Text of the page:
Pop quiz: What’s the deadliest animal on the planet?


Likely, your mind jumped to some of the scariest offenders: poisonous snakes, ferocious beasts lurking on the savanna, or maybe you even guessed the sleeper that ranks right up there, the hippopotamus.


But those are all wrong and off by hundreds of thousands of deaths.


Shockingly, the mighty mosquito is the top killer, claiming the lives of more than 1 million people per year, mostly by malaria, according to the World Health Organization. Some reports put the death rate at nearly 3 million per year. It’s truly awful.


Thankfully, most of our fuss with mosquitos in Texas is with how pesky they are, not necessarily how deadly. But even in our own backyards, mosquitos can come with dangers of various diseases. The list is a scary one: encephalitis, malaria, dengue, chikungunya, Zika and yellow fever.


Most of us will never face serious issues like these from mosquitos, but precaution and prevention are always worth pursuing. Even if all you do is slow the torturous itch of pesky bites, it’s worth taking a look at what’s available in your high-tech world to help with your low-tech pests.


The folks at mosquitomagnet.com argue that you have to “understand the enemy” to properly defend against their wiles. The technology that the Mosquito Magnet uses is based on the concept of attraction. Mosquitos are attracted to carbon dioxide. They track us by our breathing, so they can land their best bite. So, Mosquito Magnet (among other devices using the attractional approach) produces carbon dioxide to attract, trap and eliminate mosquitos. And the Mosquito Magnet is high-tech indeed. It has Wi-Fi to track its fuel levels and effectiveness. You’ll have to be a serious bug baiter to add this to your kit. They run from $329 to $847! At that rate, you might just say, “Bite me!”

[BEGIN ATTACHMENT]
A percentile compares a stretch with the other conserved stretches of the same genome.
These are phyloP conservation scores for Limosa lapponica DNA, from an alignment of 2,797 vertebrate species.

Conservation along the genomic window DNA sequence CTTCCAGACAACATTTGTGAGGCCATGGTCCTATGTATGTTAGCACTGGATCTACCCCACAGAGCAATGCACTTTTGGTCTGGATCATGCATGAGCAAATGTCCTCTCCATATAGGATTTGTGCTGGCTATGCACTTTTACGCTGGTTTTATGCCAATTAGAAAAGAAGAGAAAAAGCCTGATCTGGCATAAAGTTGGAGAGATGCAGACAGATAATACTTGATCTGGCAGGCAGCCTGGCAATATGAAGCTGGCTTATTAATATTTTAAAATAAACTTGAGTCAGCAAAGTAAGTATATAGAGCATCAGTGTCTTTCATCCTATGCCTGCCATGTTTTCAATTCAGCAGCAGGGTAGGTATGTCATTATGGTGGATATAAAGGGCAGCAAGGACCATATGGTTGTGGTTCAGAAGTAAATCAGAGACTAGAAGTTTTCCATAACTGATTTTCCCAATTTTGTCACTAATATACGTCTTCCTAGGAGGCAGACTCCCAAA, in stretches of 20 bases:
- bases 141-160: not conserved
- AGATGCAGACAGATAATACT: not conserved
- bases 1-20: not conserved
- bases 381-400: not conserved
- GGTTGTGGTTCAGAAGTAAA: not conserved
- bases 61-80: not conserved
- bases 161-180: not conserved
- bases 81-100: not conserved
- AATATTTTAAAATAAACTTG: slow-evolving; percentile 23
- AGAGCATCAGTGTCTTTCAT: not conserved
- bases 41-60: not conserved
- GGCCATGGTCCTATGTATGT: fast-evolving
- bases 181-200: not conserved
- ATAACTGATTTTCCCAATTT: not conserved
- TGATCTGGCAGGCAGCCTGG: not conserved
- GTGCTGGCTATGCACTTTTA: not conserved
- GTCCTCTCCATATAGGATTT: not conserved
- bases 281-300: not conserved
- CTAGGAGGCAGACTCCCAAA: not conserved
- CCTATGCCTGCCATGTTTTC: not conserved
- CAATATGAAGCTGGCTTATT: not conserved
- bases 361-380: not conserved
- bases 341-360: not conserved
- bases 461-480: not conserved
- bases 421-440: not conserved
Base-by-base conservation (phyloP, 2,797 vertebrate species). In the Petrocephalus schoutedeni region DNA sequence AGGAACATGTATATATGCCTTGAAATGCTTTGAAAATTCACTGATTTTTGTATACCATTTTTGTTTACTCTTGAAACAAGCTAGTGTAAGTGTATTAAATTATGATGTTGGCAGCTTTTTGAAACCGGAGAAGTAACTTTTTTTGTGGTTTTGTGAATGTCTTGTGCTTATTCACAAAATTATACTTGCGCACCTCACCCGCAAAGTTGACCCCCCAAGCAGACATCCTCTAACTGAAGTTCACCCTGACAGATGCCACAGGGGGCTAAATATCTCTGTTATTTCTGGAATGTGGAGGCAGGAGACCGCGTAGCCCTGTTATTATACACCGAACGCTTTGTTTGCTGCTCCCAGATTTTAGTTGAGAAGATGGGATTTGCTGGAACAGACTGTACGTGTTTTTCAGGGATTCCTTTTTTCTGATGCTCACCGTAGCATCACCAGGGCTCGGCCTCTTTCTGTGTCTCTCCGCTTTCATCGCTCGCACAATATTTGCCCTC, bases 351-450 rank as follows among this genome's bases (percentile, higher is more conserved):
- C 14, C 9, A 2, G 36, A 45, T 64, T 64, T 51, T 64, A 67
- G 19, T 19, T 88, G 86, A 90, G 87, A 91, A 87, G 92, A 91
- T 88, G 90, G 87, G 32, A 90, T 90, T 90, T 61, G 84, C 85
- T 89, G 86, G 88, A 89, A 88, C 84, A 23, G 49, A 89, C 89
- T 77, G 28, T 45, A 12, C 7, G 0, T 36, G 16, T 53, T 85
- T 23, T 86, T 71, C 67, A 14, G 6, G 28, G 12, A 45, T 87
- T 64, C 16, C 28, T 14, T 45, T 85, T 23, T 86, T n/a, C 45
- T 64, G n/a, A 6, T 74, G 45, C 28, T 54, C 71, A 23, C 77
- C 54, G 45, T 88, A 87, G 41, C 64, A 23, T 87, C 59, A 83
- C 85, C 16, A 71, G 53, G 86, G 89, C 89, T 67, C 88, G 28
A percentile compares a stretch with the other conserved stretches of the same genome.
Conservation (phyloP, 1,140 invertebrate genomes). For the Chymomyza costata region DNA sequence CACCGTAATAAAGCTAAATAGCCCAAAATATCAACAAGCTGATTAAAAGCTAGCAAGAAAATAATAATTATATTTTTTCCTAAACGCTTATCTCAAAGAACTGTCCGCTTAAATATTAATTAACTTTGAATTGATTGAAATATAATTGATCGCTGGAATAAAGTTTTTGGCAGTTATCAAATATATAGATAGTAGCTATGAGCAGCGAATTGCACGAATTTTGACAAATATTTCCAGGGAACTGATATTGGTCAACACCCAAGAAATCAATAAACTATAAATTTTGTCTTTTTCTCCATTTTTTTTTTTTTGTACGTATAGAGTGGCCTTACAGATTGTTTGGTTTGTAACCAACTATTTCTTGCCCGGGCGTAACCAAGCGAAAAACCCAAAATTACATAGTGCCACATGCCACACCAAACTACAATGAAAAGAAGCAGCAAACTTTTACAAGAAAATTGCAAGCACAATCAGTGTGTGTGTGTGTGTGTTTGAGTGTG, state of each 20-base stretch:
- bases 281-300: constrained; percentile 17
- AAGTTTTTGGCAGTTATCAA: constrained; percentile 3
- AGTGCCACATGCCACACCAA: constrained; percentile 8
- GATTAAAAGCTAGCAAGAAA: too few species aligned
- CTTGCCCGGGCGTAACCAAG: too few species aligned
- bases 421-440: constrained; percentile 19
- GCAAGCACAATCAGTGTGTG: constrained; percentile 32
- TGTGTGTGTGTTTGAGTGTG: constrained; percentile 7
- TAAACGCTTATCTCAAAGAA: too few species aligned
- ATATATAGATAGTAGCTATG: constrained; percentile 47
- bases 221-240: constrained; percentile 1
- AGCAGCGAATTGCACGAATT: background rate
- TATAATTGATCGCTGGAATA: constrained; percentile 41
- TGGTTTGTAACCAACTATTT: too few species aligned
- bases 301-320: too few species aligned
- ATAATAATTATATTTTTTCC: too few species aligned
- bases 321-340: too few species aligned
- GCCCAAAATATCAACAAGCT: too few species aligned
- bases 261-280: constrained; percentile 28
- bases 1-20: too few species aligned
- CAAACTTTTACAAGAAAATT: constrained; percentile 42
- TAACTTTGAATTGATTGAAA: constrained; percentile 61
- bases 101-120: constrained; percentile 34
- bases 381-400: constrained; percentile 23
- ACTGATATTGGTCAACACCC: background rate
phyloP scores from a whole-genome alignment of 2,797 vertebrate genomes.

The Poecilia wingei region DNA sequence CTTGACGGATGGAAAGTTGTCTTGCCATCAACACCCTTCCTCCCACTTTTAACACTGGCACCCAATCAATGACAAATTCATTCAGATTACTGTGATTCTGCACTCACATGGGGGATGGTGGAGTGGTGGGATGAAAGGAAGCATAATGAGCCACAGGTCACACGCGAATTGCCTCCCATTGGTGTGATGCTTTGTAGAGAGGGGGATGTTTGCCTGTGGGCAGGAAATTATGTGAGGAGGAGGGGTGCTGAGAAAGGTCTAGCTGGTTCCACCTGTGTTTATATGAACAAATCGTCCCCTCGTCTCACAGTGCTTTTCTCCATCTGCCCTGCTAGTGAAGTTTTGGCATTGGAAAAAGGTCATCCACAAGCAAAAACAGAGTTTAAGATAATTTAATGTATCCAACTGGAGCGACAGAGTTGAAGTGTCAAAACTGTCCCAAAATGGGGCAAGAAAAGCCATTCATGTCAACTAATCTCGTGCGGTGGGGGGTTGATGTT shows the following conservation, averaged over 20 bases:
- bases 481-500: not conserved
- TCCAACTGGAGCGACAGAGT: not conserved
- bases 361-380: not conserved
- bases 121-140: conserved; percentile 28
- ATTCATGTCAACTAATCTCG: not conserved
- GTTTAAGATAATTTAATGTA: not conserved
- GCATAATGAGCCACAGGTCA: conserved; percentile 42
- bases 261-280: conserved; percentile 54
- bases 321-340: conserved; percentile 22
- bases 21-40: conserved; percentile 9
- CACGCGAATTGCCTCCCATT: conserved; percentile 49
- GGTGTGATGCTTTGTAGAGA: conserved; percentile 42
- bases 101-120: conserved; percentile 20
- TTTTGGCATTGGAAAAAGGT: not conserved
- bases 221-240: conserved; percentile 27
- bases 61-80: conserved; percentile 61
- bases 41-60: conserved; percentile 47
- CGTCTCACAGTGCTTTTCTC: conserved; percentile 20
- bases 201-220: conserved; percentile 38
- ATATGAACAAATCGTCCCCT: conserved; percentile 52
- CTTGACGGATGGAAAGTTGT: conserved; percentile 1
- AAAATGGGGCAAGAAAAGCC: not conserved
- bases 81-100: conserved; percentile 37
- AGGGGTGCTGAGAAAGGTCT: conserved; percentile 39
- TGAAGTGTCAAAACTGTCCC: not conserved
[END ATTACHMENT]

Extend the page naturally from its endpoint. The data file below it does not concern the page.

If the attractional model of mosquito fighting isn’t your thing, the pendulum swings in the opposite direction as well. We’re all familiar with the low-tech citronella applications that have found their way into oils, candles, etc. The basic theory is to repel or at least disguise carbon dioxide targets enough to distract our thirsty dive bombers. According to health guru Dr. Andrew Weil, there are published journal articles that argue for the relatively benign effect of these products, but we’re here to talk tech, not tiki torches. So, is there a tech version? You bet. Sorta. Kinda.


One argument is for ultrasonic shooing. Yes, there’s an app for even that! These mosquito repellant apps and devices try to create sounds that are not perceptible by humans, but that – in theory – chase away the critters. There are mixed reviews about these applications and this theory. Writer Ross Goodman, admittedly trying to sell a non-tech roll-on product, argues that published data suggests there’s little evidence of ultrasonic techniques working well, if at all. And William Kremer of the BBC (if you need an Old World warning) chimes in to say that scientists give these devices a thumbs down. But maybe given their cost, they can still make it to the picnic. Apps are free or just a few bucks, and ultrasonic devices can be found for around $20 or less.


If you’re like me, you grew up with at least one bug-zapping neighbor. The soft blue, glowing light wooed ‘em in and then WHAMO, the bolt of lightning fried whatever flew into its tractor beam. Zappers are certainly an option. They even have LED bulbs with built-in zappers. Amazon will ship you one for $10.99 to test out on your back porch. You’ll be “that” family. It’s a badge of honor. Wear it proudly.


There’s also Thermacell technology, which basically takes the citronella idea noted above and turns it from torch to tech. It warms various types of repellant and disperses them near your gathering. You’ll have to find out what level of comfort you have with what’s spewing into your atmosphere and whether that’s a proper tradeoff to getting feasted on by the buzzing attack mob making your evening a misery. You can get these devices for less than $40.


Finally, for those who really want to know the “latest and greatest” tech, Jerry Adler, writing for Smithsonian Magazine, notes that scientists have created gene-editing technology that could wipe out disease-carrying mosquitos. I’m guessing that’s not in your lab yet, so maybe just go watch the new Jurassic Park movie and stick with the silver-screen version of gene-edited monsters!


Richard Singleton, MACE, MAMFC, LPC, is the president of STARRY in Round Rock.

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